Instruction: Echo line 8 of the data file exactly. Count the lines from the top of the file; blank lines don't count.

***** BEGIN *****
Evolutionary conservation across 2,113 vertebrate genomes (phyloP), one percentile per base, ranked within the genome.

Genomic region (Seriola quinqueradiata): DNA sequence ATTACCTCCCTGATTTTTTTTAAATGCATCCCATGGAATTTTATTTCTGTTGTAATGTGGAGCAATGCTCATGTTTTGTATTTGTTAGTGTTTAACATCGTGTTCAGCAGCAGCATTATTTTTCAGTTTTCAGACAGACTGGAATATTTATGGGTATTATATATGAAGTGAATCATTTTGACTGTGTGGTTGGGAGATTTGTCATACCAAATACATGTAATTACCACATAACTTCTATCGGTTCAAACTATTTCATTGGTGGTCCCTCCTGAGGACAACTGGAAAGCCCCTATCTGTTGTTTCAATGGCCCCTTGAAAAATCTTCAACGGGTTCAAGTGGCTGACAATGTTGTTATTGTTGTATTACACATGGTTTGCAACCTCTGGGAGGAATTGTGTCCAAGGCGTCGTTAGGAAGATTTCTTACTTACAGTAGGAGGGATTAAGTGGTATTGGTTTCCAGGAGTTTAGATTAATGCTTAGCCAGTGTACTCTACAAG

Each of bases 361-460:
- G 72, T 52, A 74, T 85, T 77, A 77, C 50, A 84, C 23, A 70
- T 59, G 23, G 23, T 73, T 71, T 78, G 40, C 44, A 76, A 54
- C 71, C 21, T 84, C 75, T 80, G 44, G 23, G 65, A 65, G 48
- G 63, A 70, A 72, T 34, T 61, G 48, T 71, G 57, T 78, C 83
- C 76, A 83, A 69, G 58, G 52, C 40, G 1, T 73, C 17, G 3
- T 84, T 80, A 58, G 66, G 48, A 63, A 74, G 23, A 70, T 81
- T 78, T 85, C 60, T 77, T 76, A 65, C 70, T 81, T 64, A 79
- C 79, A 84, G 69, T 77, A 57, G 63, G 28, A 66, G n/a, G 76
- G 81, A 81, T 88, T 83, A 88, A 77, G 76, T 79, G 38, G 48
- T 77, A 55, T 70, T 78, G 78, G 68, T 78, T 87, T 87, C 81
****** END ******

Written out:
- C 76, A 83, A 69, G 58, G 52, C 40, G 1, T 73, C 17, G 3